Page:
Toddlerhood and Christmas Time

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5 mins read

A couple of weeks ago, my husband, son and I went on our first official Christmas outing this season. 

For December, my family tries to do a Christmas outing once a week. It’s been a lot of fun creating traditions and sharing the magic that the Christmas season can be with our son.

For this outing, we drove around and looked at Christmas lights. We went to Candy Cane Lane in Prairie Village (so fun!), wound our way through Mission Hills and made our way to the Plaza. Our son was too young last year to have much of a reaction to the Plaza lights. So we were excited this year to take him.

We had Christmas music playing in the car and it was all of my Christmas cheer dreams coming to fruition, outside of sipping on a hot chocolate.

When we turned and headed into the Plaza, I eagerly awaited my son’s reaction.

To my surprise, he got agitated in the back and asked us to switch the music. He kept shouting, “Papa!” (which meant he wanted to listen to the Rock Chalk Jayhawk song, something my dad, Papa Mitch, says often around him). 

I’m an avid KU fan so I’ll happily play the Rock Chalk chant whenever he asks. But, when we got the song switched over, he still didn’t see the lights.

I directly asked him if he saw the lights out the window.

“No.”

“Landon, look out your window, do you see the lights?”

“No.”

I kid you not, we drove through the Plaza two different times and there was not a single reaction. The only thing he said was “more” when the Rock Chalk chant was ending and he wanted it to play again.

Now evenings are commonly a tougher time for my son as he nears tiredness and tries with every ounce of himself to fight it. But I had assumed that the Plaza lights, in all their bright, colorful, beauty would capture his attention.

But they didn’t.

I have always found the Plaza lights stunning. I always have and assume I always will be in awe when I turn the corner and see all the lights.

We still have a few more Christmas traditions we hope to navigate this year. If I really sit and think about each one, I know I have expectations of how they will go and how my son will react. But what I hope to keep reminding myself as we go out and about is I can’t assume he’s missing out if he doesn’t see what I see.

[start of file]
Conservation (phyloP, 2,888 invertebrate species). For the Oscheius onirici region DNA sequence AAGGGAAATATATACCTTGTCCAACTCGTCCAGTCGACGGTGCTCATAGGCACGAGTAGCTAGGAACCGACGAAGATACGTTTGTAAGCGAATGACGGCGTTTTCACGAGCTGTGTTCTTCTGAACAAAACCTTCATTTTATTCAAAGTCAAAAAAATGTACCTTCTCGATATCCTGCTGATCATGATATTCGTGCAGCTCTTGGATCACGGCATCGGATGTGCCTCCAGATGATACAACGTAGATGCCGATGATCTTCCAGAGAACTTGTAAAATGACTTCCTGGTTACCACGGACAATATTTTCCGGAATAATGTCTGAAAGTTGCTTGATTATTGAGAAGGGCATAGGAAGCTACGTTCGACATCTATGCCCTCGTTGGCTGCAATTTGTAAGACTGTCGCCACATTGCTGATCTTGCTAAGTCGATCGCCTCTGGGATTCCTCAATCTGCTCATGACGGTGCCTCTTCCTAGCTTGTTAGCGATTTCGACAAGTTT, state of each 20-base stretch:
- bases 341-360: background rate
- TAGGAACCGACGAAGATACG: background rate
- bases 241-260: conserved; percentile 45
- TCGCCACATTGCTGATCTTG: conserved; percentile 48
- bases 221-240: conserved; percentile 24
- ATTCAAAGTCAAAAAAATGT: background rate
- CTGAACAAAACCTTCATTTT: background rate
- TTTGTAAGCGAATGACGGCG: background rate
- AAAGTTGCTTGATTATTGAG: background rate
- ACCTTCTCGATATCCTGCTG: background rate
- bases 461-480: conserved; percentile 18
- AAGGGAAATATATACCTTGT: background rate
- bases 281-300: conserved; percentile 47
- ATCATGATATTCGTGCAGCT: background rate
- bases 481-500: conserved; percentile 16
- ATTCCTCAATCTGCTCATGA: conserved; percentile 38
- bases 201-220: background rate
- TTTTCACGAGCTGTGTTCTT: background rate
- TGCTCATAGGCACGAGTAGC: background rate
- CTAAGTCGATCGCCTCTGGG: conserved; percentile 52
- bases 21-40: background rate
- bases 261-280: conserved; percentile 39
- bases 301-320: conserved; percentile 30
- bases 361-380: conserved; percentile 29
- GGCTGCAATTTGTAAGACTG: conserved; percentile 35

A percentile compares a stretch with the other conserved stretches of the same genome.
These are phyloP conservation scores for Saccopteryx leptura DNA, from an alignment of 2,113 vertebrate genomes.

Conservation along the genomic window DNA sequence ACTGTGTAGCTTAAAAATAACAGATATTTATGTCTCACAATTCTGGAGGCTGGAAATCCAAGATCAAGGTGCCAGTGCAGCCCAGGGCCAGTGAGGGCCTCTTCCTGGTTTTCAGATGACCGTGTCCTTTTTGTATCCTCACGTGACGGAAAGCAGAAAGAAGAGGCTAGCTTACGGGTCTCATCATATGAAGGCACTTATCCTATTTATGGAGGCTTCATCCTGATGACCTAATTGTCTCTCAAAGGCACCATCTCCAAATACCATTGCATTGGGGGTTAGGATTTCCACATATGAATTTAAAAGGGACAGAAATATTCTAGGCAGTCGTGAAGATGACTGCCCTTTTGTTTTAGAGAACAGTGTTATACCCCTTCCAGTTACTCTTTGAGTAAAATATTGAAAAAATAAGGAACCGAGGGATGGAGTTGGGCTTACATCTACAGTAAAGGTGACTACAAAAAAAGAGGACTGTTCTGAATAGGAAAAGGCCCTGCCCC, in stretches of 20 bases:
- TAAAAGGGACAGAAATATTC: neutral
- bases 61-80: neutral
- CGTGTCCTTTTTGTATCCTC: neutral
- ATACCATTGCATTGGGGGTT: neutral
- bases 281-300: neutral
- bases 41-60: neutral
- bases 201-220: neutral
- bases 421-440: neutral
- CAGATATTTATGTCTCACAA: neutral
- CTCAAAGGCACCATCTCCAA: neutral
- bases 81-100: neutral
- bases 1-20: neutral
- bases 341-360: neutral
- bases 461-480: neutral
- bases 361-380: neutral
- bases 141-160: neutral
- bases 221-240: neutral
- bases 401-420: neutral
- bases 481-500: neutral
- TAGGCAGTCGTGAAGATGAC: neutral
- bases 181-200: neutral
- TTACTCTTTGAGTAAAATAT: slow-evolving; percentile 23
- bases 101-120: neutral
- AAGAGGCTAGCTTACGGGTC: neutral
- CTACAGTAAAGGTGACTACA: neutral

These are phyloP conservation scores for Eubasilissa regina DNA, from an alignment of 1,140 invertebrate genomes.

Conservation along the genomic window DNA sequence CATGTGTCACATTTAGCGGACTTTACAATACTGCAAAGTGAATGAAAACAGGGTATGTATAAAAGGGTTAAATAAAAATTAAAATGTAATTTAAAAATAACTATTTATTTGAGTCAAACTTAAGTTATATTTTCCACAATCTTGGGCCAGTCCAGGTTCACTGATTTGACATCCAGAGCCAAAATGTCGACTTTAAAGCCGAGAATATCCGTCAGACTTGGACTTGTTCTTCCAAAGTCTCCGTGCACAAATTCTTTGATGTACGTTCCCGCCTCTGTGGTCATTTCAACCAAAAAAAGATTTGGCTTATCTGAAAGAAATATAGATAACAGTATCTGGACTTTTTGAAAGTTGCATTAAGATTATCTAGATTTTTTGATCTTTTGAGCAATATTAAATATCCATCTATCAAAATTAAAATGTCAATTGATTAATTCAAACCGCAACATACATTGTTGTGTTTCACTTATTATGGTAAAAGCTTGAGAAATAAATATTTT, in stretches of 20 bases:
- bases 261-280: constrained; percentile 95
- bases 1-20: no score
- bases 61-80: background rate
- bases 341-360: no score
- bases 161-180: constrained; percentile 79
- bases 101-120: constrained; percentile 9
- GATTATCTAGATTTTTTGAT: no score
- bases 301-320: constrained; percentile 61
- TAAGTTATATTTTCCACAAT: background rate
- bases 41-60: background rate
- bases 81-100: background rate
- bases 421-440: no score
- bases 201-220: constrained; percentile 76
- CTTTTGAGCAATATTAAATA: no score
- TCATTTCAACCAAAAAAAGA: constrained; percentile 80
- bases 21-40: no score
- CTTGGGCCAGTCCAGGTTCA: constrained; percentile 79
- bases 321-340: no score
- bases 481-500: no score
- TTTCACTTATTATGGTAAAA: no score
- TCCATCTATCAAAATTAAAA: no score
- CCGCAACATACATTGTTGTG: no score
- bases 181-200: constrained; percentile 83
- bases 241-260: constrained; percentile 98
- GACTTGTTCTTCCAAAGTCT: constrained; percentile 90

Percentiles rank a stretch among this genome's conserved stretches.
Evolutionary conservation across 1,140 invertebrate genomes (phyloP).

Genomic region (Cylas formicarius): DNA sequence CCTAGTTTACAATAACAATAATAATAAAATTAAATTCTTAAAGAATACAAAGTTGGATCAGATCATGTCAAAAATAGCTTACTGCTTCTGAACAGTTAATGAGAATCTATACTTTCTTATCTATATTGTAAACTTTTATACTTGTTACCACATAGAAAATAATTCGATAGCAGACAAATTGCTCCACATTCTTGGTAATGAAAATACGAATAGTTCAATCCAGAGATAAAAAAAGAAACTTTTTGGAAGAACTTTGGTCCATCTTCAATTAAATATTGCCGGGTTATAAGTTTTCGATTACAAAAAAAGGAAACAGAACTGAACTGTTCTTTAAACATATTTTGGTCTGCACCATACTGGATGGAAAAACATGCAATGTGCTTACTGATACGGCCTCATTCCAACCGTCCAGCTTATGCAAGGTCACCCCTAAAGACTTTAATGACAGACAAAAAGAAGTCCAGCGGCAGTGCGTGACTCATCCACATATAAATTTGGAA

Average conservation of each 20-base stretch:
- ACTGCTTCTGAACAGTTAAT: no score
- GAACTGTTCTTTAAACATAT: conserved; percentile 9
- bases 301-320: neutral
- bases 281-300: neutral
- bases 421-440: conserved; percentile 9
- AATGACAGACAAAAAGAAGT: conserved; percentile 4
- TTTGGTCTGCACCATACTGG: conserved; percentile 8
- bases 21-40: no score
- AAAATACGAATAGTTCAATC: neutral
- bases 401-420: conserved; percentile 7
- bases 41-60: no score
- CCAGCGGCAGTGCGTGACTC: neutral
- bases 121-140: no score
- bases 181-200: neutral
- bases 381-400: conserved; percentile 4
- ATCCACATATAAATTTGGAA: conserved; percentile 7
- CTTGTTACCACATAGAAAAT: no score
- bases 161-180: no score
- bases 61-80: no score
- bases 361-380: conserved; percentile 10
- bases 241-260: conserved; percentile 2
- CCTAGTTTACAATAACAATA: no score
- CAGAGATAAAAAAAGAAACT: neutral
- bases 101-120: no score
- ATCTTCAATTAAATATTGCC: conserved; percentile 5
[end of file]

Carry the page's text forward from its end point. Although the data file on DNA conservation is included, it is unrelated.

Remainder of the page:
I can absolutely teach him and model for him the art of slowing down and taking in what is right in front of us. And perhaps one day, that will be him taking in the Plaza lights right in front of him.

But, for this outing, my son wanted nothing more than to listen to the Rock Chalk chant. And when he got it, he was much more content. At the moment, I wanted nothing but for him to look up and see the lights. I didn’t want him to miss out. But, to him, he didn’t miss a single thing. He got exactly what he wanted.

I’m far from having parenting figured out. You have a moment of feeling pretty good about yourself, and within a minute you are deeply humbled. It’s by far the hardest thing I have ever done. But I have always called myself a lifelong learner, and I think I’ve come across and will continue to come across some of the greatest lessons through my son and my little family. 

As we continue this holiday season, I hope to honor what is bringing me joy as well as give space to what is bringing joy to those around me, especially if they don’t happen to be the same thing.

Warmly, 

Kylie Larson, MA, LPC

www.illuminate-counseling.com


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Outside of the therapy room, Kylie enjoys spending time with her family, exploring the world through the eyes of her son, adventuring with her husband, running around with her dogs, cheering on our Kansas City teams, gardening, being active, reading and exploring new recipes.

Professional Background
Bachelors in Elementary Education from Kansas State University, 2015
Master of Arts in Counseling from MidAmerica Nazarene University, 2020

Memberships
Kansas Counseling Association
American Counseling Association

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